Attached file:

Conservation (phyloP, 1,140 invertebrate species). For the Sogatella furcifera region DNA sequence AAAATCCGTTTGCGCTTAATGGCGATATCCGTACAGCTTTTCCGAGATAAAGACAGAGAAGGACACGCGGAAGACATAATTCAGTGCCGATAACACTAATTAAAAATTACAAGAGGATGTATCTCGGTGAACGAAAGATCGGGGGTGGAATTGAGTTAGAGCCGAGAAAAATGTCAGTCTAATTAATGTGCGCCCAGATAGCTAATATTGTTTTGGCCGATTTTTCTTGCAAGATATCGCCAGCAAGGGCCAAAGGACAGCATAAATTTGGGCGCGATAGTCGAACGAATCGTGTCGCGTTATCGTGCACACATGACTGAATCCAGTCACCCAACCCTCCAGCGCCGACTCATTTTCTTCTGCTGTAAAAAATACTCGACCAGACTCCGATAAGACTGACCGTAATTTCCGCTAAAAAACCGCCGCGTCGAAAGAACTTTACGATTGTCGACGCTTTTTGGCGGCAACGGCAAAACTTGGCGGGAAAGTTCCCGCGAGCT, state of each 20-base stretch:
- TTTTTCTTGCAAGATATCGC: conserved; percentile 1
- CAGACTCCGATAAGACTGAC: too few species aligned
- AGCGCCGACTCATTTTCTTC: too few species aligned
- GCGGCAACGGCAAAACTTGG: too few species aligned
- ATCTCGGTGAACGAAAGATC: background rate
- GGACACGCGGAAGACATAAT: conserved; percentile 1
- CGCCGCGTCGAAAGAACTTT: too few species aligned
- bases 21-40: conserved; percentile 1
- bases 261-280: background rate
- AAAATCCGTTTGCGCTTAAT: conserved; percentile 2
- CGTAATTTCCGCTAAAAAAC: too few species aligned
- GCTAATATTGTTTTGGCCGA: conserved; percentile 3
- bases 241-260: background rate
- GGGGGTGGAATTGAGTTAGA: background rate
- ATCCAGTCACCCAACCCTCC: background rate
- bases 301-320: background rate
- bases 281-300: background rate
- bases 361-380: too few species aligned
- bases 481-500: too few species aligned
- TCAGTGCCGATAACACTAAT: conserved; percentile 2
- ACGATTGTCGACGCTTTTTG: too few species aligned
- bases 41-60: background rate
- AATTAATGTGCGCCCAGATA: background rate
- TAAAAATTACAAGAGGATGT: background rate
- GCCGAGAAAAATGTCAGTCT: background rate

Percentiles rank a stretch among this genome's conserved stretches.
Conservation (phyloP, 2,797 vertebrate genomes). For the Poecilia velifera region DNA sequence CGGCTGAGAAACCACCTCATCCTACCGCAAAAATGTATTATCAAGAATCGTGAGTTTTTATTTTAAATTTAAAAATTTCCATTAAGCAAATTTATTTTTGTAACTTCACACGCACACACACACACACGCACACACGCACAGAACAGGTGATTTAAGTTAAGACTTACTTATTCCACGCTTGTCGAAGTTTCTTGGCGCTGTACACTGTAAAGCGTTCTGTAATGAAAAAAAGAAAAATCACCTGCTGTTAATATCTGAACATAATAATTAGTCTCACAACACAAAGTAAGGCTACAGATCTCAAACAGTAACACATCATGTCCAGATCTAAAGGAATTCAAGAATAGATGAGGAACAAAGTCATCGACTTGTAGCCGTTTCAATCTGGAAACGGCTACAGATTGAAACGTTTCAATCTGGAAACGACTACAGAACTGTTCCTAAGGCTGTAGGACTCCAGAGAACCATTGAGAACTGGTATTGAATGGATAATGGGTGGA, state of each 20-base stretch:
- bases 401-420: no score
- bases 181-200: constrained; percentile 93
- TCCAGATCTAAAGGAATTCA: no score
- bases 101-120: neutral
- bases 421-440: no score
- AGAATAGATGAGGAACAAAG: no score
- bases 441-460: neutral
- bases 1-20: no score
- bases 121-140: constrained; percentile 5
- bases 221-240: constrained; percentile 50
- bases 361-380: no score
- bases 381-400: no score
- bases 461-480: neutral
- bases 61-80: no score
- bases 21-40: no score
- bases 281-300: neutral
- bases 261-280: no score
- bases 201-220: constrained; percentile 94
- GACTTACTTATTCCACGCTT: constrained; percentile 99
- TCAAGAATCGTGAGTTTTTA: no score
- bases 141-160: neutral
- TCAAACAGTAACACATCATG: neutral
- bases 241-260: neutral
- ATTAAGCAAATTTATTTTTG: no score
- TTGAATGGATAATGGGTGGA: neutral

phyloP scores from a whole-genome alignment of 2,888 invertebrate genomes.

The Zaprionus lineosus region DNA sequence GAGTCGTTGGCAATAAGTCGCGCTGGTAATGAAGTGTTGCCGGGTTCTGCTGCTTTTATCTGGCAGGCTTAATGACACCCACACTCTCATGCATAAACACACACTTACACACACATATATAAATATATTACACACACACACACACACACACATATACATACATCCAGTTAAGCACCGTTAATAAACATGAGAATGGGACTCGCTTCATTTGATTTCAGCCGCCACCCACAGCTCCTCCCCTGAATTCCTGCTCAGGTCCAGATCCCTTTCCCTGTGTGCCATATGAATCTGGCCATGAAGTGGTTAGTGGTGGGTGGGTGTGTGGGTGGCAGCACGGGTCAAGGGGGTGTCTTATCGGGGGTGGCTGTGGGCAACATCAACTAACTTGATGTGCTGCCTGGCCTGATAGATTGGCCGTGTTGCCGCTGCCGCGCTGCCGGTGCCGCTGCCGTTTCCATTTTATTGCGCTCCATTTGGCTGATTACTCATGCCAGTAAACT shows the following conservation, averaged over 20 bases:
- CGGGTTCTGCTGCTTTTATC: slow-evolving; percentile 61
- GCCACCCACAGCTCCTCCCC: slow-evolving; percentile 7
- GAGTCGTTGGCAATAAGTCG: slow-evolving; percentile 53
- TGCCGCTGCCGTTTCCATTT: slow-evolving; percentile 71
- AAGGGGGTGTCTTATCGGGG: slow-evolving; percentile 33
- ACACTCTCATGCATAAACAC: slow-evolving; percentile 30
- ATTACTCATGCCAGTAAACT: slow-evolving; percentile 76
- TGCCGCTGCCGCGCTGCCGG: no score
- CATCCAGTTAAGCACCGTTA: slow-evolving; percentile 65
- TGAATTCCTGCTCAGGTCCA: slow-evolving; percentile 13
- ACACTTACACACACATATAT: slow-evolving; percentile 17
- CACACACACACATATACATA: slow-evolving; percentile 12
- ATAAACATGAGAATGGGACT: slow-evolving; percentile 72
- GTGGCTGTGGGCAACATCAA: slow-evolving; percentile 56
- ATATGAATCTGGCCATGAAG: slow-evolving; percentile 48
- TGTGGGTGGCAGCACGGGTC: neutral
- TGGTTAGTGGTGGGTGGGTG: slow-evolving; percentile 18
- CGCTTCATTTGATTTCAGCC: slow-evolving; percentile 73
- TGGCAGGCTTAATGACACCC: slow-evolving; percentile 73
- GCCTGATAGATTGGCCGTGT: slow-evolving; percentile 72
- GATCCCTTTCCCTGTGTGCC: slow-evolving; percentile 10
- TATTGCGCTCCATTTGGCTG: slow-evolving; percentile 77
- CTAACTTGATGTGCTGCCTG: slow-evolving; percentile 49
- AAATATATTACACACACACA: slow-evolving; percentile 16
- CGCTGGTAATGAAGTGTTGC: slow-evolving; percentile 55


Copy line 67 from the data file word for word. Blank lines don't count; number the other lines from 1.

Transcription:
- CACACACACACATATACATA: slow-evolving; percentile 12